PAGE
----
Not Quite Not White by Sharmila Sen
Published by Penguin Books, 191 pages, $16
Coming to Cambridge from Bengal at age 12, bright-eyed Sharmila Sen entered a new white world, as she details in her memoir, Not Quite Not White. Amid shifting definitions of race, her educated, middle-class Hindu parents immigrated to the U.S. in 1982 in search of better jobs. Sen’s skin—paler than her parents—lessens her “foreign” appearance, and she gallops eagerly into learning English and the American styles and values that were new to her. She discovers different behaviors and manners, like how Americans accept gifts effusively while Indians respond quietly. Her attachment to India—despite family events, visits and dances that celebrated her origins—stays mostly squashed inside of her.
Sen writes colorfully about how whiteness rules the American roost, affecting those who are black, Hispanic or Asian. Describing the multi-rainbow shades of color that determine how these people are seen, she says Indians carefully differentiate themselves from black and Chinese populations, trying to protect against the bias those groups suffer.
Partly “ex-Indian,” she explains losing some elements of her identity. Soon her experiences as a student at Harvard and Yale become part of her story and she lands a job as an assistant professor at Harvard. Her evolving attitudes bring acceptance and success, but also invite some unwelcome treatment that leads to self-protection and anger. Sen’s observations are sophisticated and sometimes fierce. Now, living in Cambridge and married to an Indian man with three American-born children, the possibilities and complications march on for her.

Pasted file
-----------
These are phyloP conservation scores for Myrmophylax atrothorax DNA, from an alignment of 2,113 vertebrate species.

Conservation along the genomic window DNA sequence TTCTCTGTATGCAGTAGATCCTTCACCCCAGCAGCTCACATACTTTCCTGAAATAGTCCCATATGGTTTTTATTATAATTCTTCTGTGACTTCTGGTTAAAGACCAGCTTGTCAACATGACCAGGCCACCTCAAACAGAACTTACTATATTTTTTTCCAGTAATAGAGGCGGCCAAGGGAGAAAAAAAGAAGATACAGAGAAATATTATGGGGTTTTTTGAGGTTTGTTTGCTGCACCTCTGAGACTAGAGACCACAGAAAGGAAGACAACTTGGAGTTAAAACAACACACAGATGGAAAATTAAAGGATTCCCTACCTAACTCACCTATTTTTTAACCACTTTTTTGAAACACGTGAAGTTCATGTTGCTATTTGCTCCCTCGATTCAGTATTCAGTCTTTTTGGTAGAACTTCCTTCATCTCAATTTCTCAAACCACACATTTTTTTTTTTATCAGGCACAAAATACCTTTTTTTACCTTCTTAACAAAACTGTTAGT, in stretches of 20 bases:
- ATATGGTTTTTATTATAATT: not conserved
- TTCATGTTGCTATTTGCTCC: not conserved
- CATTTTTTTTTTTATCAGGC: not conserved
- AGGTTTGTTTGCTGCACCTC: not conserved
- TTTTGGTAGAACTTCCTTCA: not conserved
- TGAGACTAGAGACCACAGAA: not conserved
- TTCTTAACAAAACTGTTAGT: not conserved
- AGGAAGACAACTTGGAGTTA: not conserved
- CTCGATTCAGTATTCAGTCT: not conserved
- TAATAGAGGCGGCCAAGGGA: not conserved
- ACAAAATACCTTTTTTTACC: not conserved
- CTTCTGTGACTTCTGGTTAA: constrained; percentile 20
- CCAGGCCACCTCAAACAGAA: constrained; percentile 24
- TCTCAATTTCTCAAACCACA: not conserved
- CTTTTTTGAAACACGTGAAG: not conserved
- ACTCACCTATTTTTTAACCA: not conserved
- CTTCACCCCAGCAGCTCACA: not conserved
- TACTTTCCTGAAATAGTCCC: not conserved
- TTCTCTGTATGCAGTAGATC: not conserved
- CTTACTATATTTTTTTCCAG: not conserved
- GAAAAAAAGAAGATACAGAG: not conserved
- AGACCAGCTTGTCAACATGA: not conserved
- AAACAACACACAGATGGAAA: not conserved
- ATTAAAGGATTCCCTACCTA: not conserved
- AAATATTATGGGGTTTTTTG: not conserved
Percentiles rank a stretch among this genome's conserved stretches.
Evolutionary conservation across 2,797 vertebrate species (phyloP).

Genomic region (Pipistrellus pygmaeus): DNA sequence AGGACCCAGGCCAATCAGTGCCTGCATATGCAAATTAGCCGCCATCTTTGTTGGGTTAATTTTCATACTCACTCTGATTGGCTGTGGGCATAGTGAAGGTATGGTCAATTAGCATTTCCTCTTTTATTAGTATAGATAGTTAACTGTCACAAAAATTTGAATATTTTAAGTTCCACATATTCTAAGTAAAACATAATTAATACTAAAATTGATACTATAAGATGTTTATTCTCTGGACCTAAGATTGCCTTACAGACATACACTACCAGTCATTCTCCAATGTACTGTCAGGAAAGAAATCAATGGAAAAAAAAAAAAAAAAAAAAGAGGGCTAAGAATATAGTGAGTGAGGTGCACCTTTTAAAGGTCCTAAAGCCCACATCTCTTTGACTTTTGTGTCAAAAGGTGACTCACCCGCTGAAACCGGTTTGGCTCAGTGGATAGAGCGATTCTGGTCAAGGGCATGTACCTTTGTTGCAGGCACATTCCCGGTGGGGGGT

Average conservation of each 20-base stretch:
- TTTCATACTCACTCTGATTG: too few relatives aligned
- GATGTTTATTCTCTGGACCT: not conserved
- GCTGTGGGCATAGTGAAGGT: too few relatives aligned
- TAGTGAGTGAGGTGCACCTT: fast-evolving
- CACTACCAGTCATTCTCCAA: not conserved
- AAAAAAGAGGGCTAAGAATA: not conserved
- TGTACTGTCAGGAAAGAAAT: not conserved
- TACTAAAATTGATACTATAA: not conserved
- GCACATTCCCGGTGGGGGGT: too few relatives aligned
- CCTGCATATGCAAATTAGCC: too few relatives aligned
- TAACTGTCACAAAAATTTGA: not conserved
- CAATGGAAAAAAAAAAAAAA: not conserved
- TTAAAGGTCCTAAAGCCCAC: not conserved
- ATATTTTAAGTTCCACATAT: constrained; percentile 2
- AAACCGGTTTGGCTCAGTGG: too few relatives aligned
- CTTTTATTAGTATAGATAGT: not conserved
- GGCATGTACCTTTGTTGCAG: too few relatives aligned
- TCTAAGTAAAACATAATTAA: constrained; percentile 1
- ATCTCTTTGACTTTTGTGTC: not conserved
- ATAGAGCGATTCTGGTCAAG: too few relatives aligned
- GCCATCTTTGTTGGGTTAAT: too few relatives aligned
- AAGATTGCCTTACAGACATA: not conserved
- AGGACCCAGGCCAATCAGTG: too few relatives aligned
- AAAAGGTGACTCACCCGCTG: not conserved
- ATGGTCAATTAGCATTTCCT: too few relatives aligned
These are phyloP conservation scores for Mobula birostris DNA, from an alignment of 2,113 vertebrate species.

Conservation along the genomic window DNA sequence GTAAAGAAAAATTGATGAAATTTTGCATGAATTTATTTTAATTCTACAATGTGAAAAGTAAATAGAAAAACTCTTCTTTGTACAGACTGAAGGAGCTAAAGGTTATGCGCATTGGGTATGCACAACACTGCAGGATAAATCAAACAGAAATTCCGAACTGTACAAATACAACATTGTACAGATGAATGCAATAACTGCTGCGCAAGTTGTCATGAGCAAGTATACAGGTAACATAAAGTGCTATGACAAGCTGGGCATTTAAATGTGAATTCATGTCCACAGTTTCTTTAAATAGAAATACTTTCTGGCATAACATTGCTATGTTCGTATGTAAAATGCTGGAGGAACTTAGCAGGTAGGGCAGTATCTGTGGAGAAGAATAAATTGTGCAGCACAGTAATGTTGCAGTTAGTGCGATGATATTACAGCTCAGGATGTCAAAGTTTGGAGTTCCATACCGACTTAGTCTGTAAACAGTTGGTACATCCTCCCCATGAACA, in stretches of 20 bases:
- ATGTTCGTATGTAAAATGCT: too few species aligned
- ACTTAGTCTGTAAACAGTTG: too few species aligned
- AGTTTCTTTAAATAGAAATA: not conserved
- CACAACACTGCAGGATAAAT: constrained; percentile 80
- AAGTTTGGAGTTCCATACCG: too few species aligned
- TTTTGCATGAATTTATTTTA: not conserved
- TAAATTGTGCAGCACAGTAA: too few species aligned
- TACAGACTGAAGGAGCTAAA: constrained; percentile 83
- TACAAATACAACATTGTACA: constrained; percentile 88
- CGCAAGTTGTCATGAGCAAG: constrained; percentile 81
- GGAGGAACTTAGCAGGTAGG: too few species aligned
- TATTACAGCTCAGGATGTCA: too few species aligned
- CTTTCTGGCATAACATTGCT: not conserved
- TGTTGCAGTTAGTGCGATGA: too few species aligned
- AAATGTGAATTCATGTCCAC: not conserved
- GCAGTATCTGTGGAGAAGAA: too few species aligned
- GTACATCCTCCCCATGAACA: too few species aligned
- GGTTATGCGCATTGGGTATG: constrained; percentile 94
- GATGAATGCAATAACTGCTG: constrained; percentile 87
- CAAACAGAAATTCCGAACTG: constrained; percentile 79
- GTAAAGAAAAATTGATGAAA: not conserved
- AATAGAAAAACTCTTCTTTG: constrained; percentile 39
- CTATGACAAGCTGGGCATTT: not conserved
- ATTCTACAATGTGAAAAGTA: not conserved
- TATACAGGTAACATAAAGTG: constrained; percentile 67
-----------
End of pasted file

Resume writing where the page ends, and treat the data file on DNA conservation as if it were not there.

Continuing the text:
From page 39: “I saw children with wounds, missing limbs, blind eyes, and stunted growth begging in traffic stops for a few coins. I was always told that if I let go of my parents’ hands in a crowd, I would be kidnapped, maimed, and turned into one of those beggar children. The kidnappers were called chheledhora and they were the bogeyman of Calcutta.” ◆